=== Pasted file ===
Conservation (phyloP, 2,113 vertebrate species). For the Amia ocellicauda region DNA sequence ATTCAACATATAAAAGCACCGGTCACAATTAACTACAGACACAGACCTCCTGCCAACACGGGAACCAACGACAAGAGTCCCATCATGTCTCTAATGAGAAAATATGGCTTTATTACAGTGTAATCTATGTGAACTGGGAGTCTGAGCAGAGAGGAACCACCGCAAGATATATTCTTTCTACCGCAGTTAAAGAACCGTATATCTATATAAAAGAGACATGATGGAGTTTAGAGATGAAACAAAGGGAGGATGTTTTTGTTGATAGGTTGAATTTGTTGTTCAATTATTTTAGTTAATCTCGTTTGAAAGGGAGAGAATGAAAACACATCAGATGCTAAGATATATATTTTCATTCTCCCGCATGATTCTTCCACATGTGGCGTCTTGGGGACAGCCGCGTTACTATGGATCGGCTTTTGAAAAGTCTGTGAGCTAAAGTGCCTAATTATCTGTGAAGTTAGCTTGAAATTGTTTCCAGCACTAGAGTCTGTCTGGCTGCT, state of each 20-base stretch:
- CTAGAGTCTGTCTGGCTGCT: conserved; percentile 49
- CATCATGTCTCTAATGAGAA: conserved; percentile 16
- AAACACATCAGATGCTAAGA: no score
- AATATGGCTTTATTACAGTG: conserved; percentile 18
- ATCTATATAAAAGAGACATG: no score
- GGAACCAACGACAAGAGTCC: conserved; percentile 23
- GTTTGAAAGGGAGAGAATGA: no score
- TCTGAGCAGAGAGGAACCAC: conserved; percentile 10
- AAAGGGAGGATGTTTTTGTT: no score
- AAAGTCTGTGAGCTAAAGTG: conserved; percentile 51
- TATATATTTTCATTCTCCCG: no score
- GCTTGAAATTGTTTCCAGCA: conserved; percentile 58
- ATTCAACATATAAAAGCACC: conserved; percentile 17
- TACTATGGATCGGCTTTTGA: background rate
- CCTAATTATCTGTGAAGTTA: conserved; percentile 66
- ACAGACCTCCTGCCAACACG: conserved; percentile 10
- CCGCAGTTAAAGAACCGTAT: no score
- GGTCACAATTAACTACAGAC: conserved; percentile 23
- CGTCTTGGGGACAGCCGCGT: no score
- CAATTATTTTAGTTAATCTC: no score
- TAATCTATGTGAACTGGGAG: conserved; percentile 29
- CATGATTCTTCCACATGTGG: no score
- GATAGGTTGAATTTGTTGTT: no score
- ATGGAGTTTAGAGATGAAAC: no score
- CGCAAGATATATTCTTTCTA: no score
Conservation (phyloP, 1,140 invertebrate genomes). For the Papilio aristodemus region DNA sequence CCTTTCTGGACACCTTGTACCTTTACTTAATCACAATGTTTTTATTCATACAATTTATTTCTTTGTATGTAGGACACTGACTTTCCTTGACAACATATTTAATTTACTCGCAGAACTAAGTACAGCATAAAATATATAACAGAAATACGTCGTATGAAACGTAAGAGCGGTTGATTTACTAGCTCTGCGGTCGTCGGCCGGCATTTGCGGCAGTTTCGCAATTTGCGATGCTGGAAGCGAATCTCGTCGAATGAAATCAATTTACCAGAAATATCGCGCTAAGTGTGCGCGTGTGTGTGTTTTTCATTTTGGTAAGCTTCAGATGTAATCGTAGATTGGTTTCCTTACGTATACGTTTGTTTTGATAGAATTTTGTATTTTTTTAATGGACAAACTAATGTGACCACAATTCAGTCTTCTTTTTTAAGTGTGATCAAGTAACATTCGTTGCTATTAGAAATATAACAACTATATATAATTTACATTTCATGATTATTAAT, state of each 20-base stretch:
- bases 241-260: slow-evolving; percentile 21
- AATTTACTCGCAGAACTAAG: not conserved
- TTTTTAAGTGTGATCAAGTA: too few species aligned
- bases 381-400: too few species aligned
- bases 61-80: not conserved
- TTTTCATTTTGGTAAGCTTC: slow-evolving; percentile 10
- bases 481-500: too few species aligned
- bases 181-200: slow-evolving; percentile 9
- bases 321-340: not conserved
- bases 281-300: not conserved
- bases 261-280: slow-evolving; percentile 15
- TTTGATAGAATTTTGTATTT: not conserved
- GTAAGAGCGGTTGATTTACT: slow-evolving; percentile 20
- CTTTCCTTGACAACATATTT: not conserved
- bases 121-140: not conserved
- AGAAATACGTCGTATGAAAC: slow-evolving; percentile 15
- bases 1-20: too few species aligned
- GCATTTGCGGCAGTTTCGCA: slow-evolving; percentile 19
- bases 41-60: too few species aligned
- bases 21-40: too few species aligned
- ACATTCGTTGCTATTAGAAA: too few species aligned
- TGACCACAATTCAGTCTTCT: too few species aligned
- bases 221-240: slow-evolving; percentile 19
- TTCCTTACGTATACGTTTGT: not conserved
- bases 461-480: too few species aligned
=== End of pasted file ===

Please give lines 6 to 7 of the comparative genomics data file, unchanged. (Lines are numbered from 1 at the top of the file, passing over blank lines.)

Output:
- ATCTATATAAAAGAGACATG: no score
- GGAACCAACGACAAGAGTCC: conserved; percentile 23